Diversity & Inclusion: tear down the myths and discover your value proposition

I learned yesterday that I have been perpetuating some myths when it comes to diversity and inclusion, and I have a hunch you have too.  On Monday, I was lucky to participate in the first Calgary Diversity and Inclusion Un-Conference, hosted by the CIDI (Canadian Institute of Diversity and Inclusion).  And I learned a few things.

Apple and pear diversity... (la diversité des pommes et des poires)

For example, why do you think we not getting any traction in Canada with women in senior executive roles?  It isn’t, as I have naively thought, because women are making lifestyle choices.   Barbara Annis has done the research.  She was the plenary speaker on Monday morning, and you can learn more about her compelling research in her new book, Gender Intelligence.

And how do you influence change in your organization when you have limited apparent influence and authority? Sergeant Bill Dodd, from the Calgary Police Service shared his insights.  He has been successful strategically bringing in other perspectives through community boards.  I learned from him that you need deliberate, strategic feedback loops from your community.  And I also learned from Sergeant Dodd that one person can really  make a difference, and come away with some great stories too.

I have also been challenged by Zakeana Reid to challenge my unconscious and my own implicit biases. You can do the same at Project Implicit.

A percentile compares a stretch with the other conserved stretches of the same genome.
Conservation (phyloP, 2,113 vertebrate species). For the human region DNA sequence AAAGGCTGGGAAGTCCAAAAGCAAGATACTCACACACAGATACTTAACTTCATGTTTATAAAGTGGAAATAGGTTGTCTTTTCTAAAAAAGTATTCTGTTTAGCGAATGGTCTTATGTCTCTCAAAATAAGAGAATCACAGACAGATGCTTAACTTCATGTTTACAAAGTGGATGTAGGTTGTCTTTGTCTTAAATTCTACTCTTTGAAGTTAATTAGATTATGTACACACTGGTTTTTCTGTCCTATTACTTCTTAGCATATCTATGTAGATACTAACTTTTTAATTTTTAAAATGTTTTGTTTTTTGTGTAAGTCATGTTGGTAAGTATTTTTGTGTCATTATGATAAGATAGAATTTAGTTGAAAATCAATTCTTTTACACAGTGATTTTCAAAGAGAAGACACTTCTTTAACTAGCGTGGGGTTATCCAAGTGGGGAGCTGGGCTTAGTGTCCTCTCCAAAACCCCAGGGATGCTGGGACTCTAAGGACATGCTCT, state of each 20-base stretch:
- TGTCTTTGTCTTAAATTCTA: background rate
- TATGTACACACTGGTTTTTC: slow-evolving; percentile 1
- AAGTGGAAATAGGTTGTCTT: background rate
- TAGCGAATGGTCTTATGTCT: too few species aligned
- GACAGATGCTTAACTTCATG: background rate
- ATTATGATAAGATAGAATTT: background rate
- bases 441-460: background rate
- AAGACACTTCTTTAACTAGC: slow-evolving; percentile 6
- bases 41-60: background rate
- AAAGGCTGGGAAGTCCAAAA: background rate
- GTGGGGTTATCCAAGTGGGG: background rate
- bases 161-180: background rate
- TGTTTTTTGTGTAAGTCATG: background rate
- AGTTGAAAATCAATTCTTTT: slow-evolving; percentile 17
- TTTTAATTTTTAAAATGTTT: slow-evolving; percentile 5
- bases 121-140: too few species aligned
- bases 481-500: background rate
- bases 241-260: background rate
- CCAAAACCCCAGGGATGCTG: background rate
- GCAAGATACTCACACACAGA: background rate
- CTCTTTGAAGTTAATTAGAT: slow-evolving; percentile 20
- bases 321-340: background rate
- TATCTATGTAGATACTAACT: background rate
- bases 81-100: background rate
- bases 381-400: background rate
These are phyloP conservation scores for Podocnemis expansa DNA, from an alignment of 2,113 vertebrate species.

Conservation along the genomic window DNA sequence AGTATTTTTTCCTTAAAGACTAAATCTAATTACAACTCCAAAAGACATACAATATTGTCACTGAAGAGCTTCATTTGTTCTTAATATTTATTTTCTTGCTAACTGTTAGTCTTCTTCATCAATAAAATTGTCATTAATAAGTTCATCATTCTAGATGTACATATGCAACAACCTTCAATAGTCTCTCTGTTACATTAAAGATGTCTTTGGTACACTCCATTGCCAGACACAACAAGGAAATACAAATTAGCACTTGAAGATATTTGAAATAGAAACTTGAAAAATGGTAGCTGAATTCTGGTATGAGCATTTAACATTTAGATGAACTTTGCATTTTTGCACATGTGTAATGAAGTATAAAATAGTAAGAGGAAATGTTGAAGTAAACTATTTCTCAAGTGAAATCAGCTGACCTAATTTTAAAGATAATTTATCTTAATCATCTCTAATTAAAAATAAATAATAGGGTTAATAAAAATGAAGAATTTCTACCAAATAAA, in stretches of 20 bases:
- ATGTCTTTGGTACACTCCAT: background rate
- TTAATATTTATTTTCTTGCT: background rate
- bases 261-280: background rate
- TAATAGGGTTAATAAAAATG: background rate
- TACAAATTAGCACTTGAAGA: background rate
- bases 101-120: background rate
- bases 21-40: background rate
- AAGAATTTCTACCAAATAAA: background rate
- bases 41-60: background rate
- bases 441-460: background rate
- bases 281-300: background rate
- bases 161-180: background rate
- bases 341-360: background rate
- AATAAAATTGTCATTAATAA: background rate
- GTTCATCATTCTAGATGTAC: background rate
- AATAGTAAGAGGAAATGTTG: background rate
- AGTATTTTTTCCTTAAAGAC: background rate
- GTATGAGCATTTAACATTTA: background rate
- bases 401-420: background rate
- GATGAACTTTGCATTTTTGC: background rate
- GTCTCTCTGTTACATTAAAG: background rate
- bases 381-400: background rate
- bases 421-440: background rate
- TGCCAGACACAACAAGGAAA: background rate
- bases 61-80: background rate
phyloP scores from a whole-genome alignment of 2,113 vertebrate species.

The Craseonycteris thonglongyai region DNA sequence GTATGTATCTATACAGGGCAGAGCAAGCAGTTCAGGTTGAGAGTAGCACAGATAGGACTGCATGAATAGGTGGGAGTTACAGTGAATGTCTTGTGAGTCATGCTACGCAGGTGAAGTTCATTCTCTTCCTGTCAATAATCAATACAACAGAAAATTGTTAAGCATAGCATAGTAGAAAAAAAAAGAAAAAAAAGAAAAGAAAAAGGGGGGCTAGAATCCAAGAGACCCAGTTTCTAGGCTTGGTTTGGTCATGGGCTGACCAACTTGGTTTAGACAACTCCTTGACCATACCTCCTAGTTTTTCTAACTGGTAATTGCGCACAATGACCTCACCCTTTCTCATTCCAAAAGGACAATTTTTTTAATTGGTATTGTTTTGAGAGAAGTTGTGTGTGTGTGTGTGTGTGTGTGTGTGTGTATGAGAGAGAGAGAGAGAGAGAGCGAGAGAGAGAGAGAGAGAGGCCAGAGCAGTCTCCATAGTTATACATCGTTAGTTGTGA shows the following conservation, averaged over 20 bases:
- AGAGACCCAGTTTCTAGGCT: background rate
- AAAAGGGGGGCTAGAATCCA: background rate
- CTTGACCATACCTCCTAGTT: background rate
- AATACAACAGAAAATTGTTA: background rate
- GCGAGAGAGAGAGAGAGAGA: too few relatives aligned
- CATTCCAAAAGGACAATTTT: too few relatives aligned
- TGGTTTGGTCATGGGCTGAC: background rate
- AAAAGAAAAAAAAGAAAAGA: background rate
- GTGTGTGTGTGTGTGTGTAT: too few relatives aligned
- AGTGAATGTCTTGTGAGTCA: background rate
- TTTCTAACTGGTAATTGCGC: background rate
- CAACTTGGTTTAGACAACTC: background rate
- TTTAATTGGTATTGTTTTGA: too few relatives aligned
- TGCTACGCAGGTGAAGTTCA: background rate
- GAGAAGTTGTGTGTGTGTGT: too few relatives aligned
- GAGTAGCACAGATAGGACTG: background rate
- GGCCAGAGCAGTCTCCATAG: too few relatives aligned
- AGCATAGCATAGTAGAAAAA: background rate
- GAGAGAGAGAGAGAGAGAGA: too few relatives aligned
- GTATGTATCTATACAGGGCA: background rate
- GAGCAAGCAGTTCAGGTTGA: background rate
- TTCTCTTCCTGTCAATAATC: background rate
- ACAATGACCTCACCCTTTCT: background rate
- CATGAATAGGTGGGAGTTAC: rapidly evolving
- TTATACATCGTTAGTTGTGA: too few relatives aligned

Were you at the CIDI Un-Conference? What did you learn? I would love to hear from you.

Diversity and Inclusion in the workplace. It starts with the conversation.

Women on the Rigs: A Diversity Success Story from Savanna Energy

Through strategic and practical diversity initiatives Savanna Energy is gradually introducing and retaining female well hands. This initiative has required support throughout the organization from the CEO down, and open frank conversations with all staff, including the women who chose to work in a strongly dominated and tough male environment.

This initiative is driven by a tough job market and a desire to increase the worker pool. It is not without its challenges. The rigs are a working environment which require mental toughness, physical toughness, and a sense of humour. It is a fast paced environment too which presents rewarding challenges.

At a Workplace Fairness luncheon diversity coordinator Laura Koronko shared the strategies and best practices Savanna has used to ensure successful hiring and retaining female rig hands.

Education is key, and has focused at Savanna on unveiling and addressing typical assumptions. “Women can’t physically do the work.” “Girls don’t want this job. It is out in the cold.” “We will need to provide female change rooms.”

The assumptions are perpetuated by both men and women, so the education must focus on the rig hands, managers, and the hires themselves. Many of the assumptions have proved without foundation. For example, there are women who see and act on a job opportunity which will mean an improvement for their families, and the change-rooms have not proved to be an issue.

That said, we learned that one reason for Savanna’s success is their willingness to tackle the training in frank language. Women need to be aware of the cultural environment they are stepping into before they are hired and be ready for sexist terminology (nipple up, nipple down) which is not going to change. A sense of humour definitely helps, and specific coaching on appropriate behaviour (for example, not wearing g-strings to work) is critical.